The Challenge

According to the U.S. Department of Housing and Urban Development’s (HUD’s) Annual Homeless Assessment Report, 206,286 people in families, including 127,787 children under the age of 18, were homeless on a single night. For some of these families, lack of adequate housing contributed to the decision to open child welfare cases, place the child(ren) in “out of home” care, or delay reunification of children with parents. New analysis of data from HUD’s Family Options Study finds that about 30% of sheltered homeless families reported a separation from at least one family memberOther reports indicate that the rate of homelessness among children with out of home placement ranges from 30% to 49%.

Few events are more traumatic for children than being separated from their parents. Research concludes they are at higher risk for impaired neurodevelopment, psychiatric problems, poverty, future homelessness and criminal justice involvement. Consider:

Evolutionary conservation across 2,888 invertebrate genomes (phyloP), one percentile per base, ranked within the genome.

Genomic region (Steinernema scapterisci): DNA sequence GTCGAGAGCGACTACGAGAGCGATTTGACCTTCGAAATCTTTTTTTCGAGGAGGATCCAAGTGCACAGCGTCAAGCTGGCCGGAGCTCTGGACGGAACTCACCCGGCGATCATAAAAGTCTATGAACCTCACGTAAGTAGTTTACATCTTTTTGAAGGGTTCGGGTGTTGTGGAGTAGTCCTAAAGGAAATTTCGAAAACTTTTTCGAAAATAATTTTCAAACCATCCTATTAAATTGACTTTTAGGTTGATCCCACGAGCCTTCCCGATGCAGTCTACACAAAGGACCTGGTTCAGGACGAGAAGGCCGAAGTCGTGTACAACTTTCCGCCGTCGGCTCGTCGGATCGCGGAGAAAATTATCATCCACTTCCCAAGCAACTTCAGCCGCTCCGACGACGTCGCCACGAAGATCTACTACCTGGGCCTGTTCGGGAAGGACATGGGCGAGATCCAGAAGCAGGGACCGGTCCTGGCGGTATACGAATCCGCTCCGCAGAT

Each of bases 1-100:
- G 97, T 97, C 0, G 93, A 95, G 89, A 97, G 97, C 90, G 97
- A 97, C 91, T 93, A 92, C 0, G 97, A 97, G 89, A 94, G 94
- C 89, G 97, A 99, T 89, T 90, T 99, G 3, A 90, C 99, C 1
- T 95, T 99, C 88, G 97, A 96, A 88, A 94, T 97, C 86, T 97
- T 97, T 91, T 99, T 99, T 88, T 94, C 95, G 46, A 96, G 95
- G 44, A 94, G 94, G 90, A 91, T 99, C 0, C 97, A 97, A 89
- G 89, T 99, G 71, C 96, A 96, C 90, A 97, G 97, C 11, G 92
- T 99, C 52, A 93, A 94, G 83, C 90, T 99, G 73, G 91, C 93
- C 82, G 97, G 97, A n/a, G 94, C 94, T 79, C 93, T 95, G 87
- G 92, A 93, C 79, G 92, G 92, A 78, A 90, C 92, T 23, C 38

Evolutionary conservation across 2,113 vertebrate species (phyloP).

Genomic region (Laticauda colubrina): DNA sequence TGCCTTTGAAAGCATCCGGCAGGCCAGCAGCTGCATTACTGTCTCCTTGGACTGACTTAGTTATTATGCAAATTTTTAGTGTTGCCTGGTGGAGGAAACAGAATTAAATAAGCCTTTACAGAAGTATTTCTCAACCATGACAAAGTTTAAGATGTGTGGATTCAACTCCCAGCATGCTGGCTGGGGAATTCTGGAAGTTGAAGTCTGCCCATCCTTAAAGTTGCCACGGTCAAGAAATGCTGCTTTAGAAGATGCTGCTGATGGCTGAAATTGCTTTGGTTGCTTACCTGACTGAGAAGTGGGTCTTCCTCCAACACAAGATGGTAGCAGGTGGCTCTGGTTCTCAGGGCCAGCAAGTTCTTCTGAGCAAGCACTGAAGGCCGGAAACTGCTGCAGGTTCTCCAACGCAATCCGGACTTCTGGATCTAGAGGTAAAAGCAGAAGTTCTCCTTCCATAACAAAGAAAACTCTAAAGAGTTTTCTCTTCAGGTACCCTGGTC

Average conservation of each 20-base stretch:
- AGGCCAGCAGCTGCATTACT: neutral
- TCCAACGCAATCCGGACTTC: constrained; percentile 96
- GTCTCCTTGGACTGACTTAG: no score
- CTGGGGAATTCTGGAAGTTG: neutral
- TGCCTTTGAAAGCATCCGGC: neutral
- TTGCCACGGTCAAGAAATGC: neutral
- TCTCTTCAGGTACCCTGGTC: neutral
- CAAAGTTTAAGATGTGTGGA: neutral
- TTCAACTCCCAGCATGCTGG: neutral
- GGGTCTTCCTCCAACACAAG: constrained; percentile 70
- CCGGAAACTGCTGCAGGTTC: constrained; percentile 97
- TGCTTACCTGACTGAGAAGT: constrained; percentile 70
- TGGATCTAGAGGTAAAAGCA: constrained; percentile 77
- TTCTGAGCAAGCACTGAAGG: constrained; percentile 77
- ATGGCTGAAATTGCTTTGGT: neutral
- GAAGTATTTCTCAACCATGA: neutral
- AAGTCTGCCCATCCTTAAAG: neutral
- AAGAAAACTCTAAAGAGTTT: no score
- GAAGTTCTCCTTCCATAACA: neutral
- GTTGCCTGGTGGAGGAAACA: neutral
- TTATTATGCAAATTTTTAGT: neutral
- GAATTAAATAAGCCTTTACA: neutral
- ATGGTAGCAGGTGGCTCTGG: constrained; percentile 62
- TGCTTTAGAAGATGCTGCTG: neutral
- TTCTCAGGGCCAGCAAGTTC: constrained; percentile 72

• One nationwide study of runaway youths indicates more than 30% had been in foster care in the year before they took to the streets.
  • Some experts estimate that 40-45 percent of those leaving foster care become homeless within a year.

Several other reputable analyses amplify the long-term consequences of these figures, showing anywhere from 30% to 50% of homeless adults identified themselves as once being in foster care. This means many parents, struggling to find stability in housing for themselves and their children, are likely to have been homeless and in foster care themselves when young. In order to meet the goal of ending family homelessness, we must break this cycle because it perpetuates circumstances greatly contributing to future housing instability and other trauma for these families.